Remember, the main point of the springs is to hold the weight of the bike up. The valving and oil levels / weight do the rest. That's what you will read. But once the valving is in the ball park, the most likely change you'd see other then turning the knobs, is likely a spring rate change.
It can be done, but if your doing this to save money, be sure to cover all your angles.

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post #14 of 18 (permalink) Old 05-25-2012, 09:38 PM

 
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Come chat at ACC this weekend and I can explain this more.

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post #15 of 18 (permalink) Old 05-25-2012, 09:59 PM Thread Starter
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basically im looking at a sprint on teh shock that is currently set for a rider with about 20 lbs heavier than i am, its a gsxr 600 shock for my year bike which is the only ones im considering if i buy used simply because used prices plus refresh and spring put me too close to make a new one not the right choice

this one all id need to do its slap a spring on and go it sounds like


next questions is will i even benefit from this, my tires show no signs of poor or accelerated wear and aside from getting a slightly textured surface they look new.

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Last edited by Pilotx1; 05-25-2012 at 10:04 PM.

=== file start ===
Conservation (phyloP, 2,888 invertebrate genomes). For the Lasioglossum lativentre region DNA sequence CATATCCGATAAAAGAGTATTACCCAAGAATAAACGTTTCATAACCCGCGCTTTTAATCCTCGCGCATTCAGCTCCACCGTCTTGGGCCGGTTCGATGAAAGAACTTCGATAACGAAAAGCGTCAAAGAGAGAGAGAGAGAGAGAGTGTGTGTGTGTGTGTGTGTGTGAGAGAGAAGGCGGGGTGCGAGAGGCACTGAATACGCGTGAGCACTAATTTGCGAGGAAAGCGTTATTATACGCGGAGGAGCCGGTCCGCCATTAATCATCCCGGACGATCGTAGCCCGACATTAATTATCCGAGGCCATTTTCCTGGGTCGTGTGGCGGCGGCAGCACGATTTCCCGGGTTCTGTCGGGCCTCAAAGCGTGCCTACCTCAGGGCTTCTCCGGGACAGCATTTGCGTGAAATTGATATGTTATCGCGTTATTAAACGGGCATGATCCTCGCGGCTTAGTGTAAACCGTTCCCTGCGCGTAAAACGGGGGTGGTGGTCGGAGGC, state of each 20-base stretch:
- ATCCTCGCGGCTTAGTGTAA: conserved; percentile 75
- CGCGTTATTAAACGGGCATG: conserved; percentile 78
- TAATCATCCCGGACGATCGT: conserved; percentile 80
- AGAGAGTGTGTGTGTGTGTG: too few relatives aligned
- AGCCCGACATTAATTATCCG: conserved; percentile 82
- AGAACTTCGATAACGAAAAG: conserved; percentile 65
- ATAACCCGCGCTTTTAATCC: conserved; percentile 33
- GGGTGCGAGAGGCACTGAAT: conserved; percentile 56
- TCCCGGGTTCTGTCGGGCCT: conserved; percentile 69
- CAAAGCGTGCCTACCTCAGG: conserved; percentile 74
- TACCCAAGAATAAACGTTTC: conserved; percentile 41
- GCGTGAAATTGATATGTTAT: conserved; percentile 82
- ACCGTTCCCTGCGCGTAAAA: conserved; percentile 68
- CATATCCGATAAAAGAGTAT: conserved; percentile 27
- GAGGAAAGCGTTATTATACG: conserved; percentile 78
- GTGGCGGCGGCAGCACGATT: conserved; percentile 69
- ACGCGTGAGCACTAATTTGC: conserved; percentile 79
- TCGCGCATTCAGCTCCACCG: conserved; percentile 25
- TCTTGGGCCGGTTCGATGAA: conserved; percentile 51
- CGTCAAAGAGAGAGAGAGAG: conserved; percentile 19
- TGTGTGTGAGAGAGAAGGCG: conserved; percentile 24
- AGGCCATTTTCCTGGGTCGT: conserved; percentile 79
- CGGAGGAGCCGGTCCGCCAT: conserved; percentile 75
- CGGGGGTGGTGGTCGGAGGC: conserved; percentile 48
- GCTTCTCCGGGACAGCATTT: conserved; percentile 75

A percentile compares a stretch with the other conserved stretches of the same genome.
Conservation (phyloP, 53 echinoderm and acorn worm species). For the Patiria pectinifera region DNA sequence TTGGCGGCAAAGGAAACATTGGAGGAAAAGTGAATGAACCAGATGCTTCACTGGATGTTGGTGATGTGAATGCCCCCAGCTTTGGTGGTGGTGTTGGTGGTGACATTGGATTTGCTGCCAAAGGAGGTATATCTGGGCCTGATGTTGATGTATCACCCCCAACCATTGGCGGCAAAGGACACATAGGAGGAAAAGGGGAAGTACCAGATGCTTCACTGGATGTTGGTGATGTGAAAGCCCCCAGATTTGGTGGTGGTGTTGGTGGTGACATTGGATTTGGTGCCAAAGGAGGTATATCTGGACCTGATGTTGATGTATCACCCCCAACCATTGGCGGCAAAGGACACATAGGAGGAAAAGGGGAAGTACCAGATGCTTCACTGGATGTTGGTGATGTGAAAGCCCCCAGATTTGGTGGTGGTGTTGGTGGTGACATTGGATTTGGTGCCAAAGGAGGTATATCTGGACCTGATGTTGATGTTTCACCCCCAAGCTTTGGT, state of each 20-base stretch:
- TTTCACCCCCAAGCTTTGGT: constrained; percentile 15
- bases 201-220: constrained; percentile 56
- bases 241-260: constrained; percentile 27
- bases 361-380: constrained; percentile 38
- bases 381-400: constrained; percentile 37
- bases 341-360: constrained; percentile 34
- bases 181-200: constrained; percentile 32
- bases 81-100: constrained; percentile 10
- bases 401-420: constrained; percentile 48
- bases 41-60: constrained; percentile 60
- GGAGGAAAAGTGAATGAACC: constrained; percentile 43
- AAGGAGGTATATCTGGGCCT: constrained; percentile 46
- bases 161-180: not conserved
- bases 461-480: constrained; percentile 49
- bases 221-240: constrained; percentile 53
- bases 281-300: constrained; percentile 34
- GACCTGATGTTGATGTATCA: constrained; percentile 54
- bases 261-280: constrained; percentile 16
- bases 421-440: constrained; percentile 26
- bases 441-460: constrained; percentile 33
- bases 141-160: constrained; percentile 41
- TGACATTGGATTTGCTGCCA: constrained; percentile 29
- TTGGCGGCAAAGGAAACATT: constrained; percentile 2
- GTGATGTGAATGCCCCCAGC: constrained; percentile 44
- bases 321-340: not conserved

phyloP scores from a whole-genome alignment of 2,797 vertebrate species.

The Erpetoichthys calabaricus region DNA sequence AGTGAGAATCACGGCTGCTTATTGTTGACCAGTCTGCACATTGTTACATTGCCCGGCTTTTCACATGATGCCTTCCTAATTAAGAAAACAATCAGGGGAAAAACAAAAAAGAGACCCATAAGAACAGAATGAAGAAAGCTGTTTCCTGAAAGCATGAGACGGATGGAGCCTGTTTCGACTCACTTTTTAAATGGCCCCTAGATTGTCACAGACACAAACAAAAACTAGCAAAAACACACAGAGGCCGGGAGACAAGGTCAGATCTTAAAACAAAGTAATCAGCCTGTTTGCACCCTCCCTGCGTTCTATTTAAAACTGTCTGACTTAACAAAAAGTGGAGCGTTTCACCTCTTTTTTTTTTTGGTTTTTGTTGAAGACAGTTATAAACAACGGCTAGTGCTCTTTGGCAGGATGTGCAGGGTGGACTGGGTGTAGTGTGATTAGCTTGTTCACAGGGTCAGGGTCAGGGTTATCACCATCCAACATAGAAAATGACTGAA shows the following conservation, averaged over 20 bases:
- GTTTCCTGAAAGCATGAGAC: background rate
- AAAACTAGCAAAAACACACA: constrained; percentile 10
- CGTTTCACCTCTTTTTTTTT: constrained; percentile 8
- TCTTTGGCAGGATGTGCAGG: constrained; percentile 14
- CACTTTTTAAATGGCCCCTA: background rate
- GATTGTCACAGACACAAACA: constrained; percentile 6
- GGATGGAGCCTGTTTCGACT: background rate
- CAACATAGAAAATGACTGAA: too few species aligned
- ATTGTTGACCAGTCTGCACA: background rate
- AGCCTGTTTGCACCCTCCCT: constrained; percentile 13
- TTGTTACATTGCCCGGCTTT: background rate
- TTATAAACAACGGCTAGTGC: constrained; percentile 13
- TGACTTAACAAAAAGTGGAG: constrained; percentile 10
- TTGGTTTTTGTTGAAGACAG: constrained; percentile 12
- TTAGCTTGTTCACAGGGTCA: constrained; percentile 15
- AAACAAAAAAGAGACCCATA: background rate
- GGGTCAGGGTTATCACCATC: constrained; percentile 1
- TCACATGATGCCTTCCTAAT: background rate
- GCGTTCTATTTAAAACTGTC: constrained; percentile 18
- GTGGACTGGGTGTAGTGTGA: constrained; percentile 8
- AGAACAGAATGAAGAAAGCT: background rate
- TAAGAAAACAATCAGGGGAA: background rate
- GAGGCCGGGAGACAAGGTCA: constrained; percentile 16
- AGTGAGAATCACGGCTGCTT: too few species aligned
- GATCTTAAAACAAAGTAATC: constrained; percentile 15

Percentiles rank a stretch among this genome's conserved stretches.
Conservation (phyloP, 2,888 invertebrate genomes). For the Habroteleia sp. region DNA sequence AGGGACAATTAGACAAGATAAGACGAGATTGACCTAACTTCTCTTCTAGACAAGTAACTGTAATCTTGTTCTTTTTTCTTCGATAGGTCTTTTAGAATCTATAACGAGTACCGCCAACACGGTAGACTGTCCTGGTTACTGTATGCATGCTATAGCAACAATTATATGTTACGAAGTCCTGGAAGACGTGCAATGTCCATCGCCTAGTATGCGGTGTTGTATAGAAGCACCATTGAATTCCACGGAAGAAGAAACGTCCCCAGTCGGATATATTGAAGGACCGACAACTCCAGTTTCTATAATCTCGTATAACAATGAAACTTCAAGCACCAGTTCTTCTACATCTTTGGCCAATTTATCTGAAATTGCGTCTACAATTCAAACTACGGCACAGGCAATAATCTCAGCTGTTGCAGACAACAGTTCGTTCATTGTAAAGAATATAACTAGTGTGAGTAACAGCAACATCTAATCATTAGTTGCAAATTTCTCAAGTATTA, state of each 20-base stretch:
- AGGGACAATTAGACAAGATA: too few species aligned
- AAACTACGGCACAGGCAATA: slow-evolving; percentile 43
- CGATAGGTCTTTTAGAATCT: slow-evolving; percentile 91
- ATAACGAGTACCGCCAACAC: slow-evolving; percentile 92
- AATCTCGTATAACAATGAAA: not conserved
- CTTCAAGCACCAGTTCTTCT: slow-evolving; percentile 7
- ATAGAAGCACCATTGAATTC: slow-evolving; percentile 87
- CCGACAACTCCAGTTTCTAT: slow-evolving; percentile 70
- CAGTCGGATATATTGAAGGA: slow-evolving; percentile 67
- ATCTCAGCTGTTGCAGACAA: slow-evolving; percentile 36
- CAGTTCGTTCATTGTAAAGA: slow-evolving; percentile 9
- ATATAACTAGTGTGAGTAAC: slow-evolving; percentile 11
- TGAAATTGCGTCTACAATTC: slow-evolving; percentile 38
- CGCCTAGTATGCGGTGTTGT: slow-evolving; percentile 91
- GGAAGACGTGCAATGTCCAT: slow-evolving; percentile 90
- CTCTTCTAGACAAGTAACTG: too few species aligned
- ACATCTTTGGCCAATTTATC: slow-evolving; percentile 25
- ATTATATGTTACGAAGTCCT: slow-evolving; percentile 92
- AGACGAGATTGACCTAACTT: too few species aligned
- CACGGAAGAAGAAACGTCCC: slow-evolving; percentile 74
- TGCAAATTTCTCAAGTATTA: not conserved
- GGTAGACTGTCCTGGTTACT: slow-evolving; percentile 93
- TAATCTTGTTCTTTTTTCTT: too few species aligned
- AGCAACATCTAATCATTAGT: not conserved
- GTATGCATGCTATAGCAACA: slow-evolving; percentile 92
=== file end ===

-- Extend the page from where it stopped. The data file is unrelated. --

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post #16 of 18 (permalink) Old 05-25-2012, 10:43 PM
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next questions is will i even benefit from this, my tires show no signs of poor or accelerated wear and aside from getting a slightly textured surface they look new.
IMO you're probably ok with a stock shock if it is in good condition, the stock equipment is pretty good considering... I ran stock rear shock, that was never refreshed and had 30k miles on it up until last year. Eventually the oil had broken down so much that it could no longer provide enough damping even with the adjusters maxed out. When this happened I started getting really poor tire wear. I swapped in the penske and have been sitting pretty ever sense. As for riding, I did not notice a big difference in feel from a good working stock shock to the penske, if both are properly adjusted you wont notice a big difference at your pace (or mine), you need to be moving pretty good for it to matter.